1.5 CE Credit
Edith V. Sullivan, Ph.D.
Professor, Department of Psychiatry & Behavioral Sciences
Stanford University School of Medicine
Alcohol Use Disorder (AUD) is a highly prevalent neuropsychiatric disorder that affects both sexes across the lifespan. Chronic, excessive drinking often results in serious untoward consequences on family, work, and personal well-being. AUD is marked by a characteristic profile of neuropsychological deficits and damage to selective constellations of neurocircuitry. AUD is often heralded by early life alcohol misuse, which can alter normal neurodevelopmental trajectories. With sustained sobriety in adult AUD, brain structural and functional recovery can ensue. This lecture describes acquisition and measurement approaches used in quantitative neuroimaging and neuropsychological studies for tracking alcoholism's dynamic course of relapse and sobriety. Also considered are modulating factors, including age, sex, nutrition, and common comorbidities. Whether alcohol-related functional impairment in older individuals with AUD constitutes dementia will also be considered. The studies reviewed are controlled and provide evidence for human neuroadaptation and neuroplasticity and hope for recovery in alcoholics who maintain sobriety.
After the session, participants will be able to:
1. Define alcoholism and explain how alcohol use disorder disrupts selective brain structures and functions and can cause aberrations in neurodevelopmental trajectories.
2. Describe how alcoholism-related functional brain changes across the ages are a form of neuroadaptation that may underlie dysfunctions, making alcoholism a self-perpetuating disorder.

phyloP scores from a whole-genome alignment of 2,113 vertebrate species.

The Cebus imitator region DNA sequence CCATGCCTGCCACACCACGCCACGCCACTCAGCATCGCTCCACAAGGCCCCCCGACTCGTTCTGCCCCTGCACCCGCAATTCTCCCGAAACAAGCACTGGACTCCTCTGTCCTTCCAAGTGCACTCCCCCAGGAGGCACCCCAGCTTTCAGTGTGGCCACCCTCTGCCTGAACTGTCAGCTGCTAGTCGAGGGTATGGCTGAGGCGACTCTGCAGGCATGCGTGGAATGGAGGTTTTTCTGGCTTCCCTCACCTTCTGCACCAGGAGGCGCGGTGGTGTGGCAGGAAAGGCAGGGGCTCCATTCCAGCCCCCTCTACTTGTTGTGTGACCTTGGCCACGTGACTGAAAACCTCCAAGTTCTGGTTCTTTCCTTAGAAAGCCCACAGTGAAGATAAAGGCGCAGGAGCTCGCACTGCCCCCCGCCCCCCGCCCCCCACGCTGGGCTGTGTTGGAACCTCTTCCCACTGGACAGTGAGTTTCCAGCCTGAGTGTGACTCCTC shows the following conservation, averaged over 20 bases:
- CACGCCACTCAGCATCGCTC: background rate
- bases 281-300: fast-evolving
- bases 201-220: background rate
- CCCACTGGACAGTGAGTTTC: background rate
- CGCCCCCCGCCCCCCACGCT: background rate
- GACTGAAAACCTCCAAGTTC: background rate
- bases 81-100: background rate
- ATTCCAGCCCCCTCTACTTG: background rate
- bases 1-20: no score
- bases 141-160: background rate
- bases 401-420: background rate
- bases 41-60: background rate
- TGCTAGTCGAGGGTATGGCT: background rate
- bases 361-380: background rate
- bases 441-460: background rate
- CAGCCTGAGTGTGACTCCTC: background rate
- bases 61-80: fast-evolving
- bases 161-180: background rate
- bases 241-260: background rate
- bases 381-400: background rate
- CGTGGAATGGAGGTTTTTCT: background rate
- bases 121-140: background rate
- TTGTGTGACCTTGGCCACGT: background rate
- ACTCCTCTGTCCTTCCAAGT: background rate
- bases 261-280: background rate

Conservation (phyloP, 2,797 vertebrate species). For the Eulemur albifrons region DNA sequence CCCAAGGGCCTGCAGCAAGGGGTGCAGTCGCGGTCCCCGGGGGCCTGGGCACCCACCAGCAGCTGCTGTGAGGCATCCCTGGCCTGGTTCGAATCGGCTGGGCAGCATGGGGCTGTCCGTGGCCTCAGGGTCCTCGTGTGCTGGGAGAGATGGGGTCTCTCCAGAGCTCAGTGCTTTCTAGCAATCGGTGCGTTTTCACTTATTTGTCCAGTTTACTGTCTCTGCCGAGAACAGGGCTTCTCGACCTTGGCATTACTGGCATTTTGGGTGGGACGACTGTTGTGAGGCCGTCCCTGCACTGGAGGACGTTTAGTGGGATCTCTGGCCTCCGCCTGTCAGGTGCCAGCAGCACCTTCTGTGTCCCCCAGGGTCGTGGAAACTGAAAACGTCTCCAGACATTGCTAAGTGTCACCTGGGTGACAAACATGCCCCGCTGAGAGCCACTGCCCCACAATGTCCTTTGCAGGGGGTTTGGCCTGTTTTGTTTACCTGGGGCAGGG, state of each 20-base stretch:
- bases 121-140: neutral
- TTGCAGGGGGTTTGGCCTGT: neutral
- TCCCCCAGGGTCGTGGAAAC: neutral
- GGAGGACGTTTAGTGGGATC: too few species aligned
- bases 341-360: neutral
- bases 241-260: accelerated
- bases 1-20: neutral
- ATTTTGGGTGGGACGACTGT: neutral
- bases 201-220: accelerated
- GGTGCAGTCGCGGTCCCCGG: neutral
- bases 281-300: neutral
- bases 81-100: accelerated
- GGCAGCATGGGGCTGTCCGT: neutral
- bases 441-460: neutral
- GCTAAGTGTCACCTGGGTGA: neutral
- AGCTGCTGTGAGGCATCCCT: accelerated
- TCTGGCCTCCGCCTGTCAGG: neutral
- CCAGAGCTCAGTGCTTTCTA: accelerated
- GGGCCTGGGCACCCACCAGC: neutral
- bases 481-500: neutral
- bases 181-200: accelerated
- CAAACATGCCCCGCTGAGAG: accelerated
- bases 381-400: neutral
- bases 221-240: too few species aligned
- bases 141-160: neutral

3. Discuss how sustained sobriety can result in improvement in brain structure and function.
4. Explain how alcoholism-related brain structural and functional damage might alter self-perception and readiness for treatment.
Research and clinical neuropsychologists, graduate students, and postdoctoral fellows
Edith V. Sullivan, Ph.D.
, is a professor in the Department of Psychiatry & Behavioral Sciences at Stanford University School of Medicine where she has been mentoring students and conducting research for the past 30 years. Dr. Sullivan’s background as an experimental neuropsychologist and brain imaging scientist led to the development of her program of study in alcoholism, focusing on faulty frontocerebellar circuitry underlying a selective subset of cognitive and motor dysfunctions commonly expressed in alcoholism. Her ongoing work focuses on neural mechanisms of structural and functional connectivity underlying cognitive and motor processes in human alcoholism, animal models of high alcohol exposure in interaction with nutritional deficiencies, and how comorbidities of HIV infection along with normal aging compound the throes of alcoholism on brain structure, function, and neural circuitry. Dr. Sullivan is also an investigator on the National Consortium on Alcohol and NeuroDevelopment in Adolescence (NCANDA), which is a prospective multi-site study aimed at determining the developmental trajectories of brain conjunction with the neuropsychological and emotional development of adolescents before and after initiating drinking. Dr. Sullivan is the author of more than 300 peer-reviewed papers, as well as many chapters and reviews and has presented her alcoholism research nationally and internationally. Her scientific honors include National Institute on Alcohol Abuse and Alcoholism MERIT and Senior Scientist Awards, Research Society on Alcoholism Distinguished Researcher Award and Henri Begleiter Award for Excellence in Research, International Neuropsychological Society Distinguished Career Award, and Doctorate Honoris Causa bestowed by the Ecole Pratique des Hautes Etudes of France. She received her B.A., M.A., and Ph.D. in Experimental Psychology at the University of Connecticut.
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